Technology Determinism_ the State and Telecom Surveillance

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					IV.7
Technology Determinism, the State and Telecom
Surveillance
Peter Shields




Introduction
The importance of assessing the relationship between technology determinism and
institutional power is a recurring theme in William Melody’s writings. Technology
determinism is a perspective that views technical innovation as driving society.
That is, the relationship between technology and society is regarded as linear and
mono-directional. For instance, Melody (1973b) convincingly shows how
technology determinism, functioning through the natural monopoly concept,
supported a regulatory regime that insulated, preserved and extended the market
power of AT&T, the dominant telecom carrier of the day in the United States. As
he put it, ‘acceptance of the concept of technology determinism ... has had a
devastating effect on the approach to regulation adopted by regulatory
authorities... . It has narrowed the scope of analysis of public policy makers to
encompass only changes within the established institutional structure’ (Melody
1973b: 170). Similarly, he demonstrated how the rampant technology determinism
that infuses information society policy statements of national governments,
international organisations and corporations, privileges regulatory strategies and
resource commitments that would benefit major telecom supplier firms and
countries (Melody 1996c).

Following Melody’s lead, this contribution assesses how the relationship between
technology determinism and institutional power has played out in the domain of
state telecom surveillance, a relatively neglected area of telecom policy studies. For
a decade, concerns have been raised in the United States that the ‘telecom
revolution’ and the emergence of the network economy are undercutting the
state’s surveillance capabilities. Policy initiatives were launched in response to this
ostensible crisis. These initiatives led to intense debate between law enforcement
agencies and their allies, on the one side, and industry actors and civil liberty
groups, on the other. The technology determinism, which is at the heart of this
debate, has functioned to narrow the scope of policy analysis by obscuring the
ways in which developments in criminal justice policy and associated changes in
the state have conditioned policy initiatives. The law enforcement establishment
has benefited most from this state of affairs.
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       Policy Initiatives in the United States
       Since the early 1990s, law enforcement agencies have argued that the rapid
       deployment of fibre optic cable in telecom networks, the explosive expansion of
       mobile telephony and the Internet and the proliferation of strong private sector
       encryption technology are threatening to erode their long-standing capabilities of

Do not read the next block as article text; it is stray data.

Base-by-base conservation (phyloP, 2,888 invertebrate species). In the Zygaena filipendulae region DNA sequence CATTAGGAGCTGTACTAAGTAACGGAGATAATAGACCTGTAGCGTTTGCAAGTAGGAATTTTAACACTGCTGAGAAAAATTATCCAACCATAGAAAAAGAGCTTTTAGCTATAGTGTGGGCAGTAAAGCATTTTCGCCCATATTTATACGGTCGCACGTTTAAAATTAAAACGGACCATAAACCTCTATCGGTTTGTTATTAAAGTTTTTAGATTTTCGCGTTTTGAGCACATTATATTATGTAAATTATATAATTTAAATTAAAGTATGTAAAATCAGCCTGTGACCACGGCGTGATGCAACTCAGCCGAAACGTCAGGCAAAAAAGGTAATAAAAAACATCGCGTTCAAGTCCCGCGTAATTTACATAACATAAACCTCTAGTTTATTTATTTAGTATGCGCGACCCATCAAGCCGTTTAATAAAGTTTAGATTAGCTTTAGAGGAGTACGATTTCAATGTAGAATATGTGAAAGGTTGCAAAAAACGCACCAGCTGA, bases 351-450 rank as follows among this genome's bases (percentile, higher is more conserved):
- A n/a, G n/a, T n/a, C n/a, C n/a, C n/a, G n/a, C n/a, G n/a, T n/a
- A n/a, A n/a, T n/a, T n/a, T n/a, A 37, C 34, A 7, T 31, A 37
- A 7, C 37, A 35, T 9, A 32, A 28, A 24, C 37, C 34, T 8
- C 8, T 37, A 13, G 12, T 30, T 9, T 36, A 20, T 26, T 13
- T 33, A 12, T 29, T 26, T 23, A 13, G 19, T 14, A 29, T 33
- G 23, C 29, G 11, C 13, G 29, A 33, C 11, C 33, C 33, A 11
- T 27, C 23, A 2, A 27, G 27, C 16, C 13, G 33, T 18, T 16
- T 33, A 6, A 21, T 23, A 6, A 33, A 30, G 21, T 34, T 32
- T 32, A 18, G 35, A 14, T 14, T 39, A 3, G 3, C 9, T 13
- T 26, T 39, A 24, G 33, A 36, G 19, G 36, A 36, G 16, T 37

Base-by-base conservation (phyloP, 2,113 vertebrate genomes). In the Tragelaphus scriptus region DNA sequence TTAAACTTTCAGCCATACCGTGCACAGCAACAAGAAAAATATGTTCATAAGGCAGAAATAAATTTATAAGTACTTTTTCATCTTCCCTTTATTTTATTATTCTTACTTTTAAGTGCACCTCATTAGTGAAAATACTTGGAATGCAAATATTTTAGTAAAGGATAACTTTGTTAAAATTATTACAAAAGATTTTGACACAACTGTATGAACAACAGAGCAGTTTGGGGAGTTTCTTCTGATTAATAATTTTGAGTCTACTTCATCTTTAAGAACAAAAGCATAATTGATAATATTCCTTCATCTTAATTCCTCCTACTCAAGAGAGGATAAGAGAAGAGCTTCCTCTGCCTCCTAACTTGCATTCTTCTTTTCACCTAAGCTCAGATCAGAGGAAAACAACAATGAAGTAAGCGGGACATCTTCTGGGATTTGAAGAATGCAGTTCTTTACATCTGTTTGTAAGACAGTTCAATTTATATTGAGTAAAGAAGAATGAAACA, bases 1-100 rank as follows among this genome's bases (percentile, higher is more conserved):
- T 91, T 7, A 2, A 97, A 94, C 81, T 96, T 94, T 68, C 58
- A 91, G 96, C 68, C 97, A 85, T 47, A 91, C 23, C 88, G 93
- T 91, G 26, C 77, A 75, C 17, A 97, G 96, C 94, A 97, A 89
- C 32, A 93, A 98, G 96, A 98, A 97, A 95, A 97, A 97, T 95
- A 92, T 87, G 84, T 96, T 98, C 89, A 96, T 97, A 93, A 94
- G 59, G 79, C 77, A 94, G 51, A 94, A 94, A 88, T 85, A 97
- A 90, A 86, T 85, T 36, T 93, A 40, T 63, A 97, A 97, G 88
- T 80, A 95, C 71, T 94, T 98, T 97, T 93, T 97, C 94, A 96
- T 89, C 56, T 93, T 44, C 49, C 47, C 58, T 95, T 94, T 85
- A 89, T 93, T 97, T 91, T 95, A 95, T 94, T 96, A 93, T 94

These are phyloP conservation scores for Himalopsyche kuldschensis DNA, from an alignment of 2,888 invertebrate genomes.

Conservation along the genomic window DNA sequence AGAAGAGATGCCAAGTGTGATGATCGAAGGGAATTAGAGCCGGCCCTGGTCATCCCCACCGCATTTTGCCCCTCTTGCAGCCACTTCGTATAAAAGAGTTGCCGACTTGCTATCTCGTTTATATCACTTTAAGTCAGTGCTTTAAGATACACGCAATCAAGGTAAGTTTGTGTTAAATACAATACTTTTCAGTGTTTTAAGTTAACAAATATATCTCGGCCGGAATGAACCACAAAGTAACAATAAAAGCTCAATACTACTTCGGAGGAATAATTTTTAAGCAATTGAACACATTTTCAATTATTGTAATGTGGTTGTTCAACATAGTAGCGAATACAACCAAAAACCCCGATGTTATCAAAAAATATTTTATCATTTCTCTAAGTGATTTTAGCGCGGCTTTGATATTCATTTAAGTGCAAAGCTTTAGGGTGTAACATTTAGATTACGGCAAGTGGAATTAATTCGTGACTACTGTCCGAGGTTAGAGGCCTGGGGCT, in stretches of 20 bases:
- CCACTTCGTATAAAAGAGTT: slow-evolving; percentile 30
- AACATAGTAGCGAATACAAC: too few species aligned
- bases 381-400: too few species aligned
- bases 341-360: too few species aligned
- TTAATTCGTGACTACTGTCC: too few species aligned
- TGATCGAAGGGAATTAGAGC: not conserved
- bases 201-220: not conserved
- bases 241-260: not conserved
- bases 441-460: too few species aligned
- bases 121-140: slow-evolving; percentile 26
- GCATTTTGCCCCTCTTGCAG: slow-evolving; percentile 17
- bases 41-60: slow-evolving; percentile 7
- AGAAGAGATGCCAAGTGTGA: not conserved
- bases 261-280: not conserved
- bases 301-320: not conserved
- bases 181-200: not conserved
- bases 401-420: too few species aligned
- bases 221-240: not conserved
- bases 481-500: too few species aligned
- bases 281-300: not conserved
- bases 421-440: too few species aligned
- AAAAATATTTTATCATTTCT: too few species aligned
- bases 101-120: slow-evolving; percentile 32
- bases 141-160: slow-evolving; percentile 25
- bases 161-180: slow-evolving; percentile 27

intercepting and monitoring electronic communications. Without appropriate
       regulatory responses, their argument runs, drug traffickers, terrorists and the like
       will be able to operate anonymously and with impunity in virtual havens with
       devastating effects for public safety.

       Regulatory responses were not slow in coming in the United States. After several
       years of dogged lobbying by the Federal Bureau of Investigation (FBI), Congress
       enacted the Communications Assistance for Law Enforcement Act (CALEA) in
       1994. CALEA, for the first time, ‘hardwires’ the surveillance interests of law
       enforcement agencies into the design of telecom networks and services; telecom
       carriers, both landline and wireless, must now engineer their networks and
       services in such a way that law enforcement agencies can continue to wiretap. The
       implementation of CALEA has not been smooth due to efforts by the FBI to use
       the legislation to significantly expand its surveillance capabilities. This includes,
       for example, its demand that cellular phone companies provide law enforcement
       with location-tracking information on demand.

       On the encryption front, the Clinton Administration pressed for adoption of its
       Clipper Chip or key recovery initiative throughout the 1990s. The aim of the
       initiative was to guarantee law enforcement officials access to a set of ‘spare keys’
       that could be used to unlock encrypted electronic messages when authorised to do
       so. The plan stalled in the face of intense opposition from industry actors and civil
       liberty groups.

       With respect to the Internet, the FBI has disclosed that it has been using
       Carnivore, a surveillance system that is installed at the suspect’s Internet service
       provider to scan all-incoming and outgoing e-mails. While the system can be used
       to perform fine-tuned, court-approved targeted searches, reportedly it is also
       capable of sweeping searches, potentially enabling the agency to keep tabs on all